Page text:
Often found along Baltic shores, amber is the fossilized resin of prehistoric trees and is among the oldest and most prized materials in human adornment. Ancient Chinese lore tells that when tigers die, their souls become amber. In Old Norse tradition, amber symbolized the tears of the goddess of love.
Here, a flower is carved in the back of an amber cabochon using a small hand drill in a technique known as intaglio. Set in a sterling silver bezel. Please allow for slight variations in each handcrafted piece.
Handcrafted in Gdynia, Poland. Necklace: 7/16"W x 7/8"L; 18", sterling silver snake chain with lobster claw clasp.
Mined in Sicily, Burma, Romania, Poland, and Mexico, amber is actually the fossilized resin of ancient trees, and is among the oldest stones used for human adornment. It has been called the gold of the sea because the most extensive deposits are found along Baltic shores. The Greeks, to whom amber represented the tears Apollo shed as he was banished from Olympus, called amber "electron" because of its tendency to attract lightweight objects when rubbed.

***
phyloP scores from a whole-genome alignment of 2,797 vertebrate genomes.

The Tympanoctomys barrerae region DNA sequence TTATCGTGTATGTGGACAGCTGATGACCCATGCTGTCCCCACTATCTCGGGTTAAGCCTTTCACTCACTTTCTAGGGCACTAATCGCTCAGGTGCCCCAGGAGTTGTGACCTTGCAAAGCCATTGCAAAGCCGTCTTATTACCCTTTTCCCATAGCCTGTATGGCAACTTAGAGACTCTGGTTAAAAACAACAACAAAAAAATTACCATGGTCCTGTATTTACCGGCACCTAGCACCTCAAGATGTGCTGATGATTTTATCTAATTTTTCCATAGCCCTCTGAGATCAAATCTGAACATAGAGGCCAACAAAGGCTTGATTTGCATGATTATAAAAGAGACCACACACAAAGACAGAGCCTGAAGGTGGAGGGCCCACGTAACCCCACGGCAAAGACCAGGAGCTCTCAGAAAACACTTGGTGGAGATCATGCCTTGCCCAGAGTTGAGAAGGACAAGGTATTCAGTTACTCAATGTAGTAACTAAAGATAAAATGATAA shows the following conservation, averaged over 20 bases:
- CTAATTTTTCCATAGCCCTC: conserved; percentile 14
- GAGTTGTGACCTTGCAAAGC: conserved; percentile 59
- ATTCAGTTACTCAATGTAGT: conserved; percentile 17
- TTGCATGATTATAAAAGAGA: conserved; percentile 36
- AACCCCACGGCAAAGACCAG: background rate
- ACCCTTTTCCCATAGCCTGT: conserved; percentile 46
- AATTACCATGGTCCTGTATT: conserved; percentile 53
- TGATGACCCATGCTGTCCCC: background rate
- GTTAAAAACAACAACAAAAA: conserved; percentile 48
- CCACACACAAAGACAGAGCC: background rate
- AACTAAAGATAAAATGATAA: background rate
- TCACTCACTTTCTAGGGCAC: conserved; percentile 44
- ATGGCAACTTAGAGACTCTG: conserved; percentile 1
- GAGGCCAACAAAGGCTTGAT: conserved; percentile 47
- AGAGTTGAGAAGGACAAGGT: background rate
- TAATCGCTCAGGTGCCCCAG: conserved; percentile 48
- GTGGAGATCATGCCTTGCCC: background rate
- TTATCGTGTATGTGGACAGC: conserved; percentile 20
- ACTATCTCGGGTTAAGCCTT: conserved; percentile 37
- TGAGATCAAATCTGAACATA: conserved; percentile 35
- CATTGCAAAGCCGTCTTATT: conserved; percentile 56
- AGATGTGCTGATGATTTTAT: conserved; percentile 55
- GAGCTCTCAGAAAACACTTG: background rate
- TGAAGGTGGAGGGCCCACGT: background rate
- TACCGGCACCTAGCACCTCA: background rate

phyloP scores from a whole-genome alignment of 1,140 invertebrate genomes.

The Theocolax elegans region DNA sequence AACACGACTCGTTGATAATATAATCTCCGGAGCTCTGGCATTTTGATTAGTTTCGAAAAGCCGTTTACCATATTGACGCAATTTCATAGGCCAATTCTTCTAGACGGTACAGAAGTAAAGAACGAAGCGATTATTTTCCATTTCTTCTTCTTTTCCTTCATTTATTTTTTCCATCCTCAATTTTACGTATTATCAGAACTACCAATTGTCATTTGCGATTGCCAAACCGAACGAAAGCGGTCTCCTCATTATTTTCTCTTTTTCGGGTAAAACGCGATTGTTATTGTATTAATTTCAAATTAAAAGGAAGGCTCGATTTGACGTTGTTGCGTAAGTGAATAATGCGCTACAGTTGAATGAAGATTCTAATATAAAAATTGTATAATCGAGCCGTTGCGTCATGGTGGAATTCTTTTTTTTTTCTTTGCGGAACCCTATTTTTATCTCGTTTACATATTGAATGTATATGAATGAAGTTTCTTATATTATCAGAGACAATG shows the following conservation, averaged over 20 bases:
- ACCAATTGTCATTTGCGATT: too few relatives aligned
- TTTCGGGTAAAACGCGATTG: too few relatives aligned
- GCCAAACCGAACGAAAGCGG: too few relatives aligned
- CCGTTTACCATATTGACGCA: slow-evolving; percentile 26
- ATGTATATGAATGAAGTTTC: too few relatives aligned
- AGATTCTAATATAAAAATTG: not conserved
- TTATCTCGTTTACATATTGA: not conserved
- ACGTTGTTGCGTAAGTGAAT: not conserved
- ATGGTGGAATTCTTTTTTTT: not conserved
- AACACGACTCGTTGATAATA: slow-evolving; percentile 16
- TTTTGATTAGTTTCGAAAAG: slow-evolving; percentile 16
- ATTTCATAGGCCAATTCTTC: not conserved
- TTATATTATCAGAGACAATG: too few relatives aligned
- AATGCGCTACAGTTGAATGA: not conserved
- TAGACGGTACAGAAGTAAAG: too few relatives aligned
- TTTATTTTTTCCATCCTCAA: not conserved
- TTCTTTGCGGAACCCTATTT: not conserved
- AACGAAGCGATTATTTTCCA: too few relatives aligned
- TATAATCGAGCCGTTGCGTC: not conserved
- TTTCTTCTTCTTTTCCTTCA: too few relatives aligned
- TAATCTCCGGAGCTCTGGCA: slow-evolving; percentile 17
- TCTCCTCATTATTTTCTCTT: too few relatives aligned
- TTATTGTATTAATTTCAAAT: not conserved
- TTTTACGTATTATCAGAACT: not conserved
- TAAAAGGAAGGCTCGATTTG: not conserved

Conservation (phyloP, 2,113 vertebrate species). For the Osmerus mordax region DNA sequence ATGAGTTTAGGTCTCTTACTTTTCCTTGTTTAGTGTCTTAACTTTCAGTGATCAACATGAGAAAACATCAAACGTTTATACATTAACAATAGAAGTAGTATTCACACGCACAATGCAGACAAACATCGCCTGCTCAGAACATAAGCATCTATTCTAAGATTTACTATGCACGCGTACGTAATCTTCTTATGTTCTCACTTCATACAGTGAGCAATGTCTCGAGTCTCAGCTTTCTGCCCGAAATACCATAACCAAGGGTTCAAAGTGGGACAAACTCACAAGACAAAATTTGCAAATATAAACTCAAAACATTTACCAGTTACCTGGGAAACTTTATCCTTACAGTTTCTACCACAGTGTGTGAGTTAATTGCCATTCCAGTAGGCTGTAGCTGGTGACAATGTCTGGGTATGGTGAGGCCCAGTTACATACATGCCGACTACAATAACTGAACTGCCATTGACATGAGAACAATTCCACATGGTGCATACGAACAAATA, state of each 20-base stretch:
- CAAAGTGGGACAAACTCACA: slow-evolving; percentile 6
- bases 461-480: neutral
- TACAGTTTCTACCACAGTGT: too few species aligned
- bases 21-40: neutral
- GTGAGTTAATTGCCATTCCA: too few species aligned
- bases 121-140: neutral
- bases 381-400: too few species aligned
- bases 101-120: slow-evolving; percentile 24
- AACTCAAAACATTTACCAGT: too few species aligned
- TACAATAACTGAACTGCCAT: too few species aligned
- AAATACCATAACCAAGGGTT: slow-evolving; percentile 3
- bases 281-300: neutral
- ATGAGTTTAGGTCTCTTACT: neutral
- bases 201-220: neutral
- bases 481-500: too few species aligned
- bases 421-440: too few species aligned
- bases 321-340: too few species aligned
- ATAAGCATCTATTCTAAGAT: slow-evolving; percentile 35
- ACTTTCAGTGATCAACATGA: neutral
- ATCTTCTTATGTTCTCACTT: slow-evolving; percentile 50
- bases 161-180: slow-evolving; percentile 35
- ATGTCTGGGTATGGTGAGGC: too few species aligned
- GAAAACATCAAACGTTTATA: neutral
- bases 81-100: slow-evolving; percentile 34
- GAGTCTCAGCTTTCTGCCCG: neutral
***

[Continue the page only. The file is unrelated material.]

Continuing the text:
In Pomerania, a historical region between the modern-day
borders of Germany and Poland, amber beads were considered amulets against harm and unhappiness and often given as gifts to brides. Made in Kolbudy, Poland, by a family-owned workshop, this delicate necklace ...
The designer of this sparkling necklace was inspired
by the massive jewels that hung from the headdresses of India’s 19th-century maharajas. Blue chalcedony with rose quartz, framed here in gold vermeil, are stones of reflection and compassion, respectively.
These natural accents are inspired by the Amber
Room: built for Prussian royalty, given to Peter the Great in 1716, looted by Nazis during World War II, and re-created in St. Petersburg in the late 20th century. Amber is a ...